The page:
Driving any vehicle comes with its risks. Trucks come with their own unique risks that are worth being cautious of. This includes personal hazards and hazards that you may pose to other drivers. If you’ve recently started driving a truck, you may be less wary of these hazards. Below are just some of the biggest dangers to be wary of and how to avoid them.
Truck drivers often have to take long journeys, which can come with an increased risk of fatigue. Driving at night on long straight roads can be particularly tiring. If you start feeling sleepy and notice your concentration slipping, consider pulling over for a short break. Taking frequent breaks and getting out of the vehicle is the best way to combat fatigue – even if it’s just stretching your legs for five minutes. Drinking some water and rolling down the window may also help to keep you alert.
Distractions are responsible for many truck accidents. You should avoid any tasks that involve your eyes away from the wheel for long periods, or that involve using your hands for more than a few seconds. This includes eating foods that require both hands, lighting/rolling cigarettes, using your phone, or fiddling around with vehicle settings. Always pull over if you need to take your concentration away from the road for more than a couple of seconds.
Due to their height and length, trucks have more blind spots than your average vehicle. On an articulated lorry, these blindspots can extend 20ft in front and 30ft behind. You’re also unlikely to see anything directly on either side of the cabin without leaning out of the window. Some modern lorries are fitted with sensors and cameras to help you detect dangers within these blind spots. If this is not the case, you need to take great caution when changing lanes or making maneuvers. Always check your mirrors well ahead so that you can spot any cars coming up the inside. When it comes to tight parking maneuvers, don’t be afraid to get out of the vehicle and assess the situation first, or ask someone to help you.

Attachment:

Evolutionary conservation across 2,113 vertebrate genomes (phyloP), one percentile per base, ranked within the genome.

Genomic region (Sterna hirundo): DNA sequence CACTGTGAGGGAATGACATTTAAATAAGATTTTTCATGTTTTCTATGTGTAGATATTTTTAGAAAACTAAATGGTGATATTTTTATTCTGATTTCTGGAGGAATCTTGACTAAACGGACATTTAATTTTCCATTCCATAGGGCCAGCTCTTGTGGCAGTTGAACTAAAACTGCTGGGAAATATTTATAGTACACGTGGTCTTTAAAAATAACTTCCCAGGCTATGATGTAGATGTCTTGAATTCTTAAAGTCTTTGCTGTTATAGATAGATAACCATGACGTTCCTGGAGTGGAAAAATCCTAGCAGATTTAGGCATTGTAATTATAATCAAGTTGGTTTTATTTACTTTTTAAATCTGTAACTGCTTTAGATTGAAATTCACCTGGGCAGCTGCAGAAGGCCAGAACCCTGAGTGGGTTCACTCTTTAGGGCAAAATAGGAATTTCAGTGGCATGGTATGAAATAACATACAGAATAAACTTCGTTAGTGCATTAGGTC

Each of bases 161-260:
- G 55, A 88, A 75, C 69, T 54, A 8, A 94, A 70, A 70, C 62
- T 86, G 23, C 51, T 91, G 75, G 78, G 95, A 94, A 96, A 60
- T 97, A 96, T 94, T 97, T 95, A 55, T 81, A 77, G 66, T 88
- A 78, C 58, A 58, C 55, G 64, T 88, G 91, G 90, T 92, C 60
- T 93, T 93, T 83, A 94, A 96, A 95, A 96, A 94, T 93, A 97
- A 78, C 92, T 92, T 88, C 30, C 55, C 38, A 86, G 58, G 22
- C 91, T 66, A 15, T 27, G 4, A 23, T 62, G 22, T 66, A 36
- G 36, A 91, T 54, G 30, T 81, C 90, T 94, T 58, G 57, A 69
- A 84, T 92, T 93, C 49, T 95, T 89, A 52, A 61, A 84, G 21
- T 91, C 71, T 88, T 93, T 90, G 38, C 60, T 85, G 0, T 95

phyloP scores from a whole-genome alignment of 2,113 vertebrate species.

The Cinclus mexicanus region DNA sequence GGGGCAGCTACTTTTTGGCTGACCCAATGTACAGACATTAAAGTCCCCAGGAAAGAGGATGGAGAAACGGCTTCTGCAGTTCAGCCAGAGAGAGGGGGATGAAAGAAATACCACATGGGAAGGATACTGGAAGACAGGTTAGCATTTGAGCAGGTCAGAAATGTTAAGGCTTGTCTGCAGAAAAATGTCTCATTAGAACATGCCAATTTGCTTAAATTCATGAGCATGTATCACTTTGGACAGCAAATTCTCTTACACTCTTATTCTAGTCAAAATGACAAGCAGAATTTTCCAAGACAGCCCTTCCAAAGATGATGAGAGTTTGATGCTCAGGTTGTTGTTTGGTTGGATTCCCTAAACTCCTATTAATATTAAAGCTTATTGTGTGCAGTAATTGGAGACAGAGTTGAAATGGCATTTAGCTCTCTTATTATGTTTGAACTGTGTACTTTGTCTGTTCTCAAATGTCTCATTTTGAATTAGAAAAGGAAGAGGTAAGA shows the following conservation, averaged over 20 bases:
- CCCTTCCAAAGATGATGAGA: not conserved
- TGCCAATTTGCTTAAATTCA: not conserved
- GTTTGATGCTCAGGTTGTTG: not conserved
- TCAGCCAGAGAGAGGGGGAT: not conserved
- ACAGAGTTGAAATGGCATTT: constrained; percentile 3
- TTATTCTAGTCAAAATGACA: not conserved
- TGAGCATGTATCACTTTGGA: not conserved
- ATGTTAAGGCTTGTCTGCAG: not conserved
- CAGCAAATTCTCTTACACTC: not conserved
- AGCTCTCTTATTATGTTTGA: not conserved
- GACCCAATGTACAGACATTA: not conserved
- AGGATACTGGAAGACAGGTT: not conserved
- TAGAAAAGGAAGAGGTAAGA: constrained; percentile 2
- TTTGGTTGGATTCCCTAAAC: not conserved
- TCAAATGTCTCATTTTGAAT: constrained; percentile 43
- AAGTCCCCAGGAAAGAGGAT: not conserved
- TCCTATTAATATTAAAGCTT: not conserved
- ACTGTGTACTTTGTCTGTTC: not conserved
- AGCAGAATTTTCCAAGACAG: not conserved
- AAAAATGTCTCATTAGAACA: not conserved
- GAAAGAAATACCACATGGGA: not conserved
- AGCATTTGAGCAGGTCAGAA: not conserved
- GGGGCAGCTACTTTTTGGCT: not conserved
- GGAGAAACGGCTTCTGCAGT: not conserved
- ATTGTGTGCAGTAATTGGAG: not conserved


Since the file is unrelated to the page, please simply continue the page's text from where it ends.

Many truck accidents aren’t caused by truck drivers themselves but by the careless driving of others. The best you can do to protect yourself is to drive defensively – this includes keeping a suitable distance from the car in front and constantly checking your mirrors before and while doing any maneuver. Involved in an accident that wasn’t your fault? You can get past your truck accident with Pendleton Law Firm or another legal firm.
When securing loads to an open deck, it’s essential that they’re suitably strapped down so that there is no movement. Loads falling off while driving can cause major accidents that you don’t want to be responsible for. Loads within a trailer can also pose a danger if not secured – your cargo may shift and fall upon you when you open the doors. To avoid your load shifting with your trailer during transit, take precautions such as placing loads up against the headboard and keeping the load balanced. Use ratchet straps when supplied for extra security of goods. This guide at Life As A Trucker provides more tips for preventing load shifts.